The neurologist and senior research at the Amsterdam University Medical Centers’ Alzheimer Center discussed the reasons behind the use of quantitative EEG in assessing Cognition Therapeutics' Alzheimer agent CT1812. [WATCH TIME: 3 minutes]
WATCH TIME: 3 minutes
"Theta power is a relatively robust measure of slow activity and connectivity that has been shown in a few larger trials in the past."
CT1812, developed by Cognition Therapeutics, is an orally delivered small molecule sigma-2 (σ-2) receptor modulator designed to penetrate the blood-retinal barrier and bind selectively and saturably to the σ-2 receptor complex. The σ-2 receptor complex is involved in the regulation of key cellular processes such as membrane trafficking and autophagy that are damaged by toxic interaction with soluble amyloid-ß oligomers, oxidative stress, and other stressors.
The SEQUEL study (NCT04735536) is an ongoing pivotal trial assessing the effects of CT1812 in a cohort of patients with mild-to-moderate Alzheimer disease (AD). Following a 28-day treatment period, patients undergo a 14-day washout and crossover into the other treatment arm, either CT1812 or placebo, for an additional 28 days. At the 2023 Clinical Trials on Alzheimer’s Disease (CTAD) annual meeting, held October 24-27, in Boston, Massachusetts, data from the study showed that CT1812-treated patients exhibited statistically significant change in relative theta in the central region of the brain and consistent trends of improvement across all prespecified electroencephalogram (EEG) parameters.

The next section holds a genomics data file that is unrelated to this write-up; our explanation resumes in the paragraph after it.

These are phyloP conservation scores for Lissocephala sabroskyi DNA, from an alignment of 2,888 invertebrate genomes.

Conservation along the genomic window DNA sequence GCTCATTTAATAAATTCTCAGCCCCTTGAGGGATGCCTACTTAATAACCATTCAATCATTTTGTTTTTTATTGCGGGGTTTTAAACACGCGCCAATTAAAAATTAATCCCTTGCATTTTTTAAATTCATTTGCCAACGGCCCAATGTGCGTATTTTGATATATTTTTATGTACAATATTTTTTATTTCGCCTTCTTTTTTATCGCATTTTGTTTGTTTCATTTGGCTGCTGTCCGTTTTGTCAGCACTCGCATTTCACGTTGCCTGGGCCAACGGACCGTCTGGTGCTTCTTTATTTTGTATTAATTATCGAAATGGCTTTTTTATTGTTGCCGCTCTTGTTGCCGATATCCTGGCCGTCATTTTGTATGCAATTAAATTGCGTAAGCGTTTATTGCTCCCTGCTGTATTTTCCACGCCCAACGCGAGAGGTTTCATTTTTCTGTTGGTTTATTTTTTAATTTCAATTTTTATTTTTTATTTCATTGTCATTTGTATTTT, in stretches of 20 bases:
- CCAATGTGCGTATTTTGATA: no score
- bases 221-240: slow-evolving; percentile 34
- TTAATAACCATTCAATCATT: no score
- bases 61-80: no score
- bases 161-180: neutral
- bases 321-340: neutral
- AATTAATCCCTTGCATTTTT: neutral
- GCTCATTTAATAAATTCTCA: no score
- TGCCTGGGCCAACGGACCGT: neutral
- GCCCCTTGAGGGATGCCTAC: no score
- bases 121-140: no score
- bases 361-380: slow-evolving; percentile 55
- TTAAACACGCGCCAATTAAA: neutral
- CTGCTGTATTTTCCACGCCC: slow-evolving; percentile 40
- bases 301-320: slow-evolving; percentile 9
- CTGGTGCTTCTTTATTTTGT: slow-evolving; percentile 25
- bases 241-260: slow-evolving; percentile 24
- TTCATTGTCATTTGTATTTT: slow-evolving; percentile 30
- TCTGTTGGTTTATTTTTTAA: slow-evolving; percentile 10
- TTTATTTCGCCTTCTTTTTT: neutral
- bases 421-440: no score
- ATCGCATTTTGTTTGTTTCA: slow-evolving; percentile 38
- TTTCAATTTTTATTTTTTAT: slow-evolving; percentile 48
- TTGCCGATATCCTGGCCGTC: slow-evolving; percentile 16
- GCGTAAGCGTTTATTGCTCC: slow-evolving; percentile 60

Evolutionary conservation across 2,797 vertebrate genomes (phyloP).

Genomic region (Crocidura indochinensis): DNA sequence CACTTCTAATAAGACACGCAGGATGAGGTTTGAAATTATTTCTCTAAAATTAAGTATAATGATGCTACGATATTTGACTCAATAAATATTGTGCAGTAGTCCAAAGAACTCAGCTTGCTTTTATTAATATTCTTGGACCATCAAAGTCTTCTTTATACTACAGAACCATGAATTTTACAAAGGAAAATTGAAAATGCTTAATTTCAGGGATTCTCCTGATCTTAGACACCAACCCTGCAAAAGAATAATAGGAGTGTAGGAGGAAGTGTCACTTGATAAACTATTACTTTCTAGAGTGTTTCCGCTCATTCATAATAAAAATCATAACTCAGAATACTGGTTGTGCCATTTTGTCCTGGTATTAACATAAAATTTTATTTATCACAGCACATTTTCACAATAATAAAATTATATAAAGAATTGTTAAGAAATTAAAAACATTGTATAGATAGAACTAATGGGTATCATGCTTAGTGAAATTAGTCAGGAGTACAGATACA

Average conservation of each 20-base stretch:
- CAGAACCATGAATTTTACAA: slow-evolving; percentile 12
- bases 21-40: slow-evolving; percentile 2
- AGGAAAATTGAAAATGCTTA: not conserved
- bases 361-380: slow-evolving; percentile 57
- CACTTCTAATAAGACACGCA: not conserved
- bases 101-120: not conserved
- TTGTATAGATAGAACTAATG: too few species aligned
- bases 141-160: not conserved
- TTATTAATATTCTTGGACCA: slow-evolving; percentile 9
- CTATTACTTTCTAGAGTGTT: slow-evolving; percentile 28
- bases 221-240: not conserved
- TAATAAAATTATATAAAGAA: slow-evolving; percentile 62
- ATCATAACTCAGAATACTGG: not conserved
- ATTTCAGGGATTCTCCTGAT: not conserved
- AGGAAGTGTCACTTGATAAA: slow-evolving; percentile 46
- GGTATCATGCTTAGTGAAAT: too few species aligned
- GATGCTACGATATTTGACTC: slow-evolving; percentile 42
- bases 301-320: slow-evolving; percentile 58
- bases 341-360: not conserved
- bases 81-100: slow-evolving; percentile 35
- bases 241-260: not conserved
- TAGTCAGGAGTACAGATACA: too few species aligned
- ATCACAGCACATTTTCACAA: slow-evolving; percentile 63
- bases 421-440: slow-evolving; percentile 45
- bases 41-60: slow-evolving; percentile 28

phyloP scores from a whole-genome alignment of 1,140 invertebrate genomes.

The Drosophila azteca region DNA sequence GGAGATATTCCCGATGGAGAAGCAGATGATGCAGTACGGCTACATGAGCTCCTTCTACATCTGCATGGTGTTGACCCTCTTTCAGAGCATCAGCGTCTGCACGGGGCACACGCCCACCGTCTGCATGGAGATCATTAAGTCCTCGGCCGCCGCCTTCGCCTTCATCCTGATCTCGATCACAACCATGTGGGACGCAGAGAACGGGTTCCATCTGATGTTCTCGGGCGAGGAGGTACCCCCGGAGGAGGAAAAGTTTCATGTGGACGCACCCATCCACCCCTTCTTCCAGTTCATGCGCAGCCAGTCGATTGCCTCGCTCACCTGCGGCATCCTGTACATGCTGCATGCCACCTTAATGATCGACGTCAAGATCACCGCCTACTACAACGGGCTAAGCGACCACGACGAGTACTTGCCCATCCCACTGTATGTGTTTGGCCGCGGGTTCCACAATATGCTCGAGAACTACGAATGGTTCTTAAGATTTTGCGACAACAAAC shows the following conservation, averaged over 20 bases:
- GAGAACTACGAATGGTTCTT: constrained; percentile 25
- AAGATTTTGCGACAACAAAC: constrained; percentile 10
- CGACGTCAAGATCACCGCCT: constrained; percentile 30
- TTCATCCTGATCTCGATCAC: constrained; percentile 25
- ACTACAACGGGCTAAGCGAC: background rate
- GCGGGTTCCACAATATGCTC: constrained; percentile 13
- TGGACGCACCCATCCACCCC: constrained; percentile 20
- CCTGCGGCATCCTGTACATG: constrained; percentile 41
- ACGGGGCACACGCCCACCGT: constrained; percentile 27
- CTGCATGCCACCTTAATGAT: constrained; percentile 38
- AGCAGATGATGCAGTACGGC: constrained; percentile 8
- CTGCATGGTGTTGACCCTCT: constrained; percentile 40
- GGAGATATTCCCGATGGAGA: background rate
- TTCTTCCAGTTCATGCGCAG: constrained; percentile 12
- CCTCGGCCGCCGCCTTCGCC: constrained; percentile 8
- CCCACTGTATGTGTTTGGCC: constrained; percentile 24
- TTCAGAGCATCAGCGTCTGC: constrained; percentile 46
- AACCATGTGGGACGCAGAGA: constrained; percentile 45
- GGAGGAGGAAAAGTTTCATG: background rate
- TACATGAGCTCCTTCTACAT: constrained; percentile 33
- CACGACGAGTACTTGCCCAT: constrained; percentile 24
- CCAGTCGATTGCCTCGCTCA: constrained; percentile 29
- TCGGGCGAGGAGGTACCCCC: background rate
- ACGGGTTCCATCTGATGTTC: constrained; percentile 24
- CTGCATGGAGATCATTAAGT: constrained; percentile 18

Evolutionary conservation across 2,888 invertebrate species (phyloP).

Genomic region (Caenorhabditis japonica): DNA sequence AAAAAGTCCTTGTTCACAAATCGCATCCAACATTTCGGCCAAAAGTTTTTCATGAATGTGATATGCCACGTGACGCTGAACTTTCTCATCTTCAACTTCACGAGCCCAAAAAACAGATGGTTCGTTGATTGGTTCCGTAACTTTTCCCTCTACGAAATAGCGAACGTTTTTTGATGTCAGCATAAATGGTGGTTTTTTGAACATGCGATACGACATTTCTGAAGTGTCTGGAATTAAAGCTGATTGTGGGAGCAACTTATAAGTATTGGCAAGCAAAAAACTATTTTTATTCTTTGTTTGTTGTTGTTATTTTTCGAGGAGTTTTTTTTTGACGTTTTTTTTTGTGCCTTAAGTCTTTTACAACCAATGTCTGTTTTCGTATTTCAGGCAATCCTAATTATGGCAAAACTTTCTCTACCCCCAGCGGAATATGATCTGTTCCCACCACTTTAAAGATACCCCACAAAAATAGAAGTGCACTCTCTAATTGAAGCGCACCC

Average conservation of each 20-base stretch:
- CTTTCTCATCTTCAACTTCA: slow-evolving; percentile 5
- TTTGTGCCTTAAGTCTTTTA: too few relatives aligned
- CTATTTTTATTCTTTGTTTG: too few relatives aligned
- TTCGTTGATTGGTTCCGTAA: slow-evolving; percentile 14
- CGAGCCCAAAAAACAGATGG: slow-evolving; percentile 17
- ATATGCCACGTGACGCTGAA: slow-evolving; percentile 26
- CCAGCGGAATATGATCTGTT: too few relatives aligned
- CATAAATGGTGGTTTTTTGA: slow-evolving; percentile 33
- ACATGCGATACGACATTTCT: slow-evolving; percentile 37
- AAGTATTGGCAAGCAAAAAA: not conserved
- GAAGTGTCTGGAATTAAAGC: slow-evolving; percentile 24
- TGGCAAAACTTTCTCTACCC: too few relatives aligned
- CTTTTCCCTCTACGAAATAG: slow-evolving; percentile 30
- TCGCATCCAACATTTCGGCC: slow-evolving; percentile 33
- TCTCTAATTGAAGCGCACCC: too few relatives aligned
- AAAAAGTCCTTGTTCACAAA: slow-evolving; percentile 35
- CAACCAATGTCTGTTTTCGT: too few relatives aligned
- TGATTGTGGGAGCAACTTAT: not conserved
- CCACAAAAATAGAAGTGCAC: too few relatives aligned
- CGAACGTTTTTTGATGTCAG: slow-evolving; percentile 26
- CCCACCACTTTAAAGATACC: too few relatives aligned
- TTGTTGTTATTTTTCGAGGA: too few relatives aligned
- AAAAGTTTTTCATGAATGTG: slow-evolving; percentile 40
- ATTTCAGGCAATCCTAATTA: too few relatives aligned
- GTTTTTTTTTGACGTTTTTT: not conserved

Presented by Williem de Haan, MD, PhD, the study also showed improvements in global relative theta power (P = .123) and in global relative alpha power (P = .149), as well as in connectivity, as assessed by alpha AECc (P = .034). de Haan, neurologist and senior research at the Amsterdam University Medical Centers’ Alzheimer Center, sat down with NeurologyLive® at the meeting to discuss the data and the reasons behind the use of EEG parameters in AD.